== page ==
The lab processes tissue biopsies and specimens from around the region. We specialise in a variety of different pathological techniques. The main tissues we review are bone marrow and lymph node but as haematological malignancy can appear in any organ we frequently review specimens from all over the body. The lab processes the tissues in order to preserve the cellular architecture and stains the sample with a variety of special stains in order to look at a slide under the microscope. Immunocytochemistry (ICC) is a specialised section of histopathology and the technique involves the identification of specific targets (antigens) within cells and tissues. This involves the use of antibodies that are directed towards the specific targets of interest. The resulting antigen/antibody reaction is then visualised by tagging with a permanent label (chromogen). The presence of the antigen of interest can then be seen by microscopy. This allows haematopathologists to examine the types of antigens expressed by malignant cells in order to make a diagnosis. Tissue samples can also be cut for genetic analysis.
Flow cytometry is a powerful technique which allows us to look at the properties of individual cells and is most commonly used for evaluating peripheral blood, bone marrow, and other body fluids, often detecting tens of thousands of cells per minute. There are three major components to a flow cytometer; the fluidics which transports the sample to the flow cell, the optics which provides the excitation source and collect light signals and the electronics which converts optical signals into electrical signals then into digitized data.
Cells within patient samples are stained with antibodies against ‘CD markers’ on the surface, or inside the cell. These antibodies are conjugated to fluorescent tags which are detected by the flow cytometer. The pattern of CD markers is well documented for both normal cells and malignant populations.
Our test repertoire includes over 80 antibodies, covering around 50 CD markers. We have a range of panels designed to assist in the diagnosis of lymphoproliferative disorders, acute leukaemias, plasma cell dyscrasia, chronic myelomonocytic leukaemia, T cell disorders and a screening tube mainly used in myelodysplastic syndrome investigation. These panels are designed and validated in house by our team of scientists, in accordance with national and international guidance.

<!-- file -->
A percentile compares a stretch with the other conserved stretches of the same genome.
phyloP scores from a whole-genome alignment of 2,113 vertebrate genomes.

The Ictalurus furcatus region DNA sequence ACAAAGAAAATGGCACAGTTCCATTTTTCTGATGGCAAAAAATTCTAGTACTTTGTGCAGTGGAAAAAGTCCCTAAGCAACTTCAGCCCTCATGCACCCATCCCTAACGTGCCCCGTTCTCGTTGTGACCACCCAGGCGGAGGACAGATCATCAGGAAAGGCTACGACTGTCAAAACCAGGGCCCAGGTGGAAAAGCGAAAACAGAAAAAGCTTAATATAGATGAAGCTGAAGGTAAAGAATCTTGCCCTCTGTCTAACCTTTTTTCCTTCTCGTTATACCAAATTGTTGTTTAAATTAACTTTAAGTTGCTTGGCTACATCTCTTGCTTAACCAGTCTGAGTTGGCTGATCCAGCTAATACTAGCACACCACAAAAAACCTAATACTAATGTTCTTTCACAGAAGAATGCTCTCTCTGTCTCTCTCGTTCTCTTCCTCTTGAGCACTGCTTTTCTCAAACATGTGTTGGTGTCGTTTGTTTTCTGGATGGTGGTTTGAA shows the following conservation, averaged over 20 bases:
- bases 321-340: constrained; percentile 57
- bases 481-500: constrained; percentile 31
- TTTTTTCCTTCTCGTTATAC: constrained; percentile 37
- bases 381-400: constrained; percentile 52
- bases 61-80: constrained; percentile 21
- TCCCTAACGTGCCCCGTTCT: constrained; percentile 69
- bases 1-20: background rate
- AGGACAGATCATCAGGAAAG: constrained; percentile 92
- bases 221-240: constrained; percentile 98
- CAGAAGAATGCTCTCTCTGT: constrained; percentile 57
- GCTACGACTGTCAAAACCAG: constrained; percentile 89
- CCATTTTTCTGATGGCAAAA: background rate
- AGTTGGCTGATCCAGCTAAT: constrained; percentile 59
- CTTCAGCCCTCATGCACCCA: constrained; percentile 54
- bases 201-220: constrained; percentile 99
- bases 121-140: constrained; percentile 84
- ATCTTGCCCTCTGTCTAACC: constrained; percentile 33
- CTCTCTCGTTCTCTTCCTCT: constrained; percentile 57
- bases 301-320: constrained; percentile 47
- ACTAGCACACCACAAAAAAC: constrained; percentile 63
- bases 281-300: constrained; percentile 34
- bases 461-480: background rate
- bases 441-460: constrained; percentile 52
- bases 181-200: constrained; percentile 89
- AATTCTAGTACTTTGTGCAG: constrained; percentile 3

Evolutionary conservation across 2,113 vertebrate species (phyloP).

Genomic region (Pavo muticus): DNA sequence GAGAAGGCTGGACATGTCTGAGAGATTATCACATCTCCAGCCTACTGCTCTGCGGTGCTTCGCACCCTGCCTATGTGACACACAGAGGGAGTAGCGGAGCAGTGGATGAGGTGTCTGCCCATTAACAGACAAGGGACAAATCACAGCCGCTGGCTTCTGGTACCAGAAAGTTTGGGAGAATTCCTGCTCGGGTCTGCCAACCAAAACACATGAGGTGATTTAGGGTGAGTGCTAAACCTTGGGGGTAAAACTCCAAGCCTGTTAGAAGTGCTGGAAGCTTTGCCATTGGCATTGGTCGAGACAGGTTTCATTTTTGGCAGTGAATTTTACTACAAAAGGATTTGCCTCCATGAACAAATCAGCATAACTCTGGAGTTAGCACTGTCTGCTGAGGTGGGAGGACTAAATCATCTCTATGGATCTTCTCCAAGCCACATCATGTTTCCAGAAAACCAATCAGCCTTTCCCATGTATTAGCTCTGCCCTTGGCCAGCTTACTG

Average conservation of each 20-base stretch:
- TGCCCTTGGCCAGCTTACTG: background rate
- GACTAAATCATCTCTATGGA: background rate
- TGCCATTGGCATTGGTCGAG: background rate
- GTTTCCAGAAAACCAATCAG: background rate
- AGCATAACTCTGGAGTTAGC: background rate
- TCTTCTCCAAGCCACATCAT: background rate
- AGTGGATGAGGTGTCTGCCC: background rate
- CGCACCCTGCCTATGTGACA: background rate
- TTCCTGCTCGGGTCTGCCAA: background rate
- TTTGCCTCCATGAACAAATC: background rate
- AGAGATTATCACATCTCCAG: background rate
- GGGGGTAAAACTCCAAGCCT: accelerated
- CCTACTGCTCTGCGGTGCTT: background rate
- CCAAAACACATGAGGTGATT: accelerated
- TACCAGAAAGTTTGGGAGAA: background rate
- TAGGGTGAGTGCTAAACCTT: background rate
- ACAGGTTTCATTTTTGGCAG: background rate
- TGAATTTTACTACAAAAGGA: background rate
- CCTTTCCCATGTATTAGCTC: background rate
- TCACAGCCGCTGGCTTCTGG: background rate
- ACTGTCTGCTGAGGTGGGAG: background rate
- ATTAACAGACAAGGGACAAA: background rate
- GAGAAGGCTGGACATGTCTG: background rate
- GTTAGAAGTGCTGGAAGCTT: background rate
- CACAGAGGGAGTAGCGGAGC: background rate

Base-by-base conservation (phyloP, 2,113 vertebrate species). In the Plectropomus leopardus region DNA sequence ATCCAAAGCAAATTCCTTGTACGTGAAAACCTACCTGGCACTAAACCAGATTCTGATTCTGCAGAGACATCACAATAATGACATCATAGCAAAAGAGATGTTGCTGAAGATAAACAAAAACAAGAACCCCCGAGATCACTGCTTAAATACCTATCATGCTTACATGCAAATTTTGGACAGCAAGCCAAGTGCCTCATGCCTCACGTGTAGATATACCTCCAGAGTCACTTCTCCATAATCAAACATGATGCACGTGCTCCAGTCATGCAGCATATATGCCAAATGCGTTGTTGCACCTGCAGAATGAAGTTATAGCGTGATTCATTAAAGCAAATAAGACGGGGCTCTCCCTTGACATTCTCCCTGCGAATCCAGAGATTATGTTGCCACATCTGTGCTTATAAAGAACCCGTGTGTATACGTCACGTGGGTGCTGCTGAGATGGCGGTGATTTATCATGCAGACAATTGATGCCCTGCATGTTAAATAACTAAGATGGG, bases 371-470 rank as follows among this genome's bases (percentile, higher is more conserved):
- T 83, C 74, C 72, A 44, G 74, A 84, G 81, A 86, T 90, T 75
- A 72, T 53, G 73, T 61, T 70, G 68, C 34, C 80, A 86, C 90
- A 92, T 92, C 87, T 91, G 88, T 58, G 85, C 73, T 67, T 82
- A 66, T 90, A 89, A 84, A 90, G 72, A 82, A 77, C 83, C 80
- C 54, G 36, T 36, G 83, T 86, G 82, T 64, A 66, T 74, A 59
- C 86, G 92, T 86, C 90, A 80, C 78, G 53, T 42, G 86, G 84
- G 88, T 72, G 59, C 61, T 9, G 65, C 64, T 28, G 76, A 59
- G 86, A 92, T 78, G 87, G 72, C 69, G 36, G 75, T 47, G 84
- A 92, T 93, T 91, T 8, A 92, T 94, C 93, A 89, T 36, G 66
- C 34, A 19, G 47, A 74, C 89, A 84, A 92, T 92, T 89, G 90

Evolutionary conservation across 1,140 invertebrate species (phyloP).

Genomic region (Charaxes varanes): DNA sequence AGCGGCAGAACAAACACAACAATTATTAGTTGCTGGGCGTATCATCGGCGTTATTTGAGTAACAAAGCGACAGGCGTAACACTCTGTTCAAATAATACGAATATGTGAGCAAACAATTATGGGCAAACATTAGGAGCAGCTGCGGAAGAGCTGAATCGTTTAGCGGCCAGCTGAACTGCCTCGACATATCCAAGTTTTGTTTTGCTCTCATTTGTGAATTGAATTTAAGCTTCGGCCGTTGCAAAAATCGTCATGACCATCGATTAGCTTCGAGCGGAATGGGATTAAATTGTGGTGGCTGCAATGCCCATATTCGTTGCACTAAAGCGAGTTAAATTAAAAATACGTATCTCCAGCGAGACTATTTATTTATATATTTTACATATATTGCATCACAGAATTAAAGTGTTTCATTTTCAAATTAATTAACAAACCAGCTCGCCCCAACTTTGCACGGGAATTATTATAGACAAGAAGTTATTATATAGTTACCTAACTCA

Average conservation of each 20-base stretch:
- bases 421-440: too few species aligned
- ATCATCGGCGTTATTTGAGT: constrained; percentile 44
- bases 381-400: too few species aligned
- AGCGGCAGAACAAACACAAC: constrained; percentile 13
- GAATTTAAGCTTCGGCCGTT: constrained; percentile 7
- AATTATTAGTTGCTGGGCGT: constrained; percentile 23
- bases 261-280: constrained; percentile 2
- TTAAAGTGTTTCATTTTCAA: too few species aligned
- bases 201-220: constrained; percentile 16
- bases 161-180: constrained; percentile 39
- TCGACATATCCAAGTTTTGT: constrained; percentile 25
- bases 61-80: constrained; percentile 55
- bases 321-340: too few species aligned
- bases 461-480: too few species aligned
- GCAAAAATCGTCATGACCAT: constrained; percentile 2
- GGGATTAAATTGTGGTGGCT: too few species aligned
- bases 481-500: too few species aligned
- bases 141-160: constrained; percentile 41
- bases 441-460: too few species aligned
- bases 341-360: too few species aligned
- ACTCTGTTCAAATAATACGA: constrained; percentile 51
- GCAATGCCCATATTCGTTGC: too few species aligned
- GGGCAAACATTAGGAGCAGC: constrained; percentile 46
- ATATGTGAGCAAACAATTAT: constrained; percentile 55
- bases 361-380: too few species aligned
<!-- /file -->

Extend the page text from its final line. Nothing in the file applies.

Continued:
At NEHODS we review any liquid or tissue sample that may contain a haematological malignancy. Cytological assessment involves reviewing liquid samples such as blood, bone marrow aspirate material, cerebrospinal fluid, ascitic fluid and pleural fluid. After processing and staining, reviewing the liquid using a microscope allows the team to look at the cells that are present and note any morphological abnormalities or abnormal infiltration. Histological assessment involves reviewing solid tissue samples – mainly lymph node and bone marrow trephine but can include review of a sample from any part of the body that may be infiltrated by haematological malignancy such as skin, bowel, spleen and lung. After processing and staining, reviewing the thin sections using a microscope allows the team to look at the structure of the material as well as the cellular content. Morphological examination of liquid and solid material is supplemented special stains and by techniques such as flow cytometry and immunohistochemistry which allows us to determine if an abnormal population of cells is present and the pattern of antigen expression. Bone marrow trephines are reviewed and reported by haematologists and lymph node biopsies are reported by histopathologists.